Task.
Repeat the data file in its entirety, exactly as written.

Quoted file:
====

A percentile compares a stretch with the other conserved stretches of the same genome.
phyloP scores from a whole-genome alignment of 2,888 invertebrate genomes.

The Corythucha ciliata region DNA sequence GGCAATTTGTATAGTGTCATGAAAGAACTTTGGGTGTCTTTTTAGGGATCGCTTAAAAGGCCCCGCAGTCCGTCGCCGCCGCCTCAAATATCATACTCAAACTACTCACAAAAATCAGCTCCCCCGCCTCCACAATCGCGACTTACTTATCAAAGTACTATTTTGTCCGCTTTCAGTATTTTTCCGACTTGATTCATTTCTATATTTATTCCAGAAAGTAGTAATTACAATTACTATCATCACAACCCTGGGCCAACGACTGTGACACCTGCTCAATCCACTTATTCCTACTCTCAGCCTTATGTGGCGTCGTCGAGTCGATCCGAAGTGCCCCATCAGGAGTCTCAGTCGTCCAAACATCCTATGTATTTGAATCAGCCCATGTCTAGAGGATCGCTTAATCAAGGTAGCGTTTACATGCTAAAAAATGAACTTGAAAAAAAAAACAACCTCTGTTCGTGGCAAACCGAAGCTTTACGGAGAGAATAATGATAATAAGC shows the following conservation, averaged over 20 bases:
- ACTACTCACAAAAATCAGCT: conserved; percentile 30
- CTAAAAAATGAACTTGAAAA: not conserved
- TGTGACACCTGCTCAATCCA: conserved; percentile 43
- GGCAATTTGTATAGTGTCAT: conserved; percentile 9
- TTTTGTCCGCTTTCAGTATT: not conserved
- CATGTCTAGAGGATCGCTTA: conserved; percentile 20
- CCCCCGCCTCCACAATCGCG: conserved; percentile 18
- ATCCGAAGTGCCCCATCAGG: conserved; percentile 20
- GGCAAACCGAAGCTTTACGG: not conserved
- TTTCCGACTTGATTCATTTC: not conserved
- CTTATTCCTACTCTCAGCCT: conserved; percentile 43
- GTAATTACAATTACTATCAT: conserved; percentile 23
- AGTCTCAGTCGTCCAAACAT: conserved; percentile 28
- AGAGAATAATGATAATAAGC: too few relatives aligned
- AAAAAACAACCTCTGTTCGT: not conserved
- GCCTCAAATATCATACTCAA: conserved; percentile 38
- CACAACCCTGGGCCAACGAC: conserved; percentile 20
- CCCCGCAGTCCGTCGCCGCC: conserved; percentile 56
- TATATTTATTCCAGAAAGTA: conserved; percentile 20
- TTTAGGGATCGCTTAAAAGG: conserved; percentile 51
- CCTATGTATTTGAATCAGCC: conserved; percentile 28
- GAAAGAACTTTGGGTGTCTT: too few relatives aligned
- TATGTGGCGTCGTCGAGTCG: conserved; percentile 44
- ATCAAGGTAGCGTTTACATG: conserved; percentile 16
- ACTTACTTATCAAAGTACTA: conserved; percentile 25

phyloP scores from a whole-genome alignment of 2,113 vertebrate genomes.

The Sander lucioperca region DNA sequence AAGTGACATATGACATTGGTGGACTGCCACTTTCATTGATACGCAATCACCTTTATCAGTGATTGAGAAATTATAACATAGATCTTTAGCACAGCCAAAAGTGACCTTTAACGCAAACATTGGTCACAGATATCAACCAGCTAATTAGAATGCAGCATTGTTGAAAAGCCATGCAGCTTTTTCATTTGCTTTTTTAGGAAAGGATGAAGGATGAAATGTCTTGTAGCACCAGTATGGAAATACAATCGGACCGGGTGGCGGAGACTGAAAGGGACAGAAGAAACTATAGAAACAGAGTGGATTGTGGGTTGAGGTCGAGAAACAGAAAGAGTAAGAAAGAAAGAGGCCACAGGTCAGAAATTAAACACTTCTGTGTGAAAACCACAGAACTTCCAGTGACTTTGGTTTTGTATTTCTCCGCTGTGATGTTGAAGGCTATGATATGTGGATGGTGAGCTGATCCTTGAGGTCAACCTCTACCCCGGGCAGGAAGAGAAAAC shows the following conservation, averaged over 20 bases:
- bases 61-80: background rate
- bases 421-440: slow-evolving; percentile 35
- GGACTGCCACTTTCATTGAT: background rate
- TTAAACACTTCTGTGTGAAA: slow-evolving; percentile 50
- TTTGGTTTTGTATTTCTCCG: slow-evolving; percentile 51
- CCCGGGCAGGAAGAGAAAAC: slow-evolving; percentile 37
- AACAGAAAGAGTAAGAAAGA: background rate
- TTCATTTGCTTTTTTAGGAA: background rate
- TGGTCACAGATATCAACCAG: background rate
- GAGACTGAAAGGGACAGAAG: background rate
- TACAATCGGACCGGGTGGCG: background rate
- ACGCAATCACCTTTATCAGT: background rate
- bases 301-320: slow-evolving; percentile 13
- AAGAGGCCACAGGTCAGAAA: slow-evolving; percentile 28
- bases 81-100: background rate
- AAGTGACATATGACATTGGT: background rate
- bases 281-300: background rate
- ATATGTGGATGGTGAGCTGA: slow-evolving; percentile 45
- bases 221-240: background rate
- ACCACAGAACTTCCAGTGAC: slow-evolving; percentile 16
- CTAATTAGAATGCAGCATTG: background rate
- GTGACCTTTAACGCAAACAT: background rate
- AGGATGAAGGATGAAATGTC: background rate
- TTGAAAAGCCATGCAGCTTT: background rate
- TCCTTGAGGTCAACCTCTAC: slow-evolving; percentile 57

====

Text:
A percentile compares a stretch with the other conserved stretches of the same genome.
phyloP scores from a whole-genome alignment of 2,888 invertebrate genomes.

The Corythucha ciliata region DNA sequence GGCAATTTGTATAGTGTCATGAAAGAACTTTGGGTGTCTTTTTAGGGATCGCTTAAAAGGCCCCGCAGTCCGTCGCCGCCGCCTCAAATATCATACTCAAACTACTCACAAAAATCAGCTCCCCCGCCTCCACAATCGCGACTTACTTATCAAAGTACTATTTTGTCCGCTTTCAGTATTTTTCCGACTTGATTCATTTCTATATTTATTCCAGAAAGTAGTAATTACAATTACTATCATCACAACCCTGGGCCAACGACTGTGACACCTGCTCAATCCACTTATTCCTACTCTCAGCCTTATGTGGCGTCGTCGAGTCGATCCGAAGTGCCCCATCAGGAGTCTCAGTCGTCCAAACATCCTATGTATTTGAATCAGCCCATGTCTAGAGGATCGCTTAATCAAGGTAGCGTTTACATGCTAAAAAATGAACTTGAAAAAAAAAACAACCTCTGTTCGTGGCAAACCGAAGCTTTACGGAGAGAATAATGATAATAAGC shows the following conservation, averaged over 20 bases:
- ACTACTCACAAAAATCAGCT: conserved; percentile 30
- CTAAAAAATGAACTTGAAAA: not conserved
- TGTGACACCTGCTCAATCCA: conserved; percentile 43
- GGCAATTTGTATAGTGTCAT: conserved; percentile 9
- TTTTGTCCGCTTTCAGTATT: not conserved
- CATGTCTAGAGGATCGCTTA: conserved; percentile 20
- CCCCCGCCTCCACAATCGCG: conserved; percentile 18
- ATCCGAAGTGCCCCATCAGG: conserved; percentile 20
- GGCAAACCGAAGCTTTACGG: not conserved
- TTTCCGACTTGATTCATTTC: not conserved
- CTTATTCCTACTCTCAGCCT: conserved; percentile 43
- GTAATTACAATTACTATCAT: conserved; percentile 23
- AGTCTCAGTCGTCCAAACAT: conserved; percentile 28
- AGAGAATAATGATAATAAGC: too few relatives aligned
- AAAAAACAACCTCTGTTCGT: not conserved
- GCCTCAAATATCATACTCAA: conserved; percentile 38
- CACAACCCTGGGCCAACGAC: conserved; percentile 20
- CCCCGCAGTCCGTCGCCGCC: conserved; percentile 56
- TATATTTATTCCAGAAAGTA: conserved; percentile 20
- TTTAGGGATCGCTTAAAAGG: conserved; percentile 51
- CCTATGTATTTGAATCAGCC: conserved; percentile 28
- GAAAGAACTTTGGGTGTCTT: too few relatives aligned
- TATGTGGCGTCGTCGAGTCG: conserved; percentile 44
- ATCAAGGTAGCGTTTACATG: conserved; percentile 16
- ACTTACTTATCAAAGTACTA: conserved; percentile 25

phyloP scores from a whole-genome alignment of 2,113 vertebrate genomes.

The Sander lucioperca region DNA sequence AAGTGACATATGACATTGGTGGACTGCCACTTTCATTGATACGCAATCACCTTTATCAGTGATTGAGAAATTATAACATAGATCTTTAGCACAGCCAAAAGTGACCTTTAACGCAAACATTGGTCACAGATATCAACCAGCTAATTAGAATGCAGCATTGTTGAAAAGCCATGCAGCTTTTTCATTTGCTTTTTTAGGAAAGGATGAAGGATGAAATGTCTTGTAGCACCAGTATGGAAATACAATCGGACCGGGTGGCGGAGACTGAAAGGGACAGAAGAAACTATAGAAACAGAGTGGATTGTGGGTTGAGGTCGAGAAACAGAAAGAGTAAGAAAGAAAGAGGCCACAGGTCAGAAATTAAACACTTCTGTGTGAAAACCACAGAACTTCCAGTGACTTTGGTTTTGTATTTCTCCGCTGTGATGTTGAAGGCTATGATATGTGGATGGTGAGCTGATCCTTGAGGTCAACCTCTACCCCGGGCAGGAAGAGAAAAC shows the following conservation, averaged over 20 bases:
- bases 61-80: background rate
- bases 421-440: slow-evolving; percentile 35
- GGACTGCCACTTTCATTGAT: background rate
- TTAAACACTTCTGTGTGAAA: slow-evolving; percentile 50
- TTTGGTTTTGTATTTCTCCG: slow-evolving; percentile 51
- CCCGGGCAGGAAGAGAAAAC: slow-evolving; percentile 37
- AACAGAAAGAGTAAGAAAGA: background rate
- TTCATTTGCTTTTTTAGGAA: background rate
- TGGTCACAGATATCAACCAG: background rate
- GAGACTGAAAGGGACAGAAG: background rate
- TACAATCGGACCGGGTGGCG: background rate
- ACGCAATCACCTTTATCAGT: background rate
- bases 301-320: slow-evolving; percentile 13
- AAGAGGCCACAGGTCAGAAA: slow-evolving; percentile 28
- bases 81-100: background rate
- AAGTGACATATGACATTGGT: background rate
- bases 281-300: background rate
- ATATGTGGATGGTGAGCTGA: slow-evolving; percentile 45
- bases 221-240: background rate
- ACCACAGAACTTCCAGTGAC: slow-evolving; percentile 16
- CTAATTAGAATGCAGCATTG: background rate
- GTGACCTTTAACGCAAACAT: background rate
- AGGATGAAGGATGAAATGTC: background rate
- TTGAAAAGCCATGCAGCTTT: background rate
- TCCTTGAGGTCAACCTCTAC: slow-evolving; percentile 57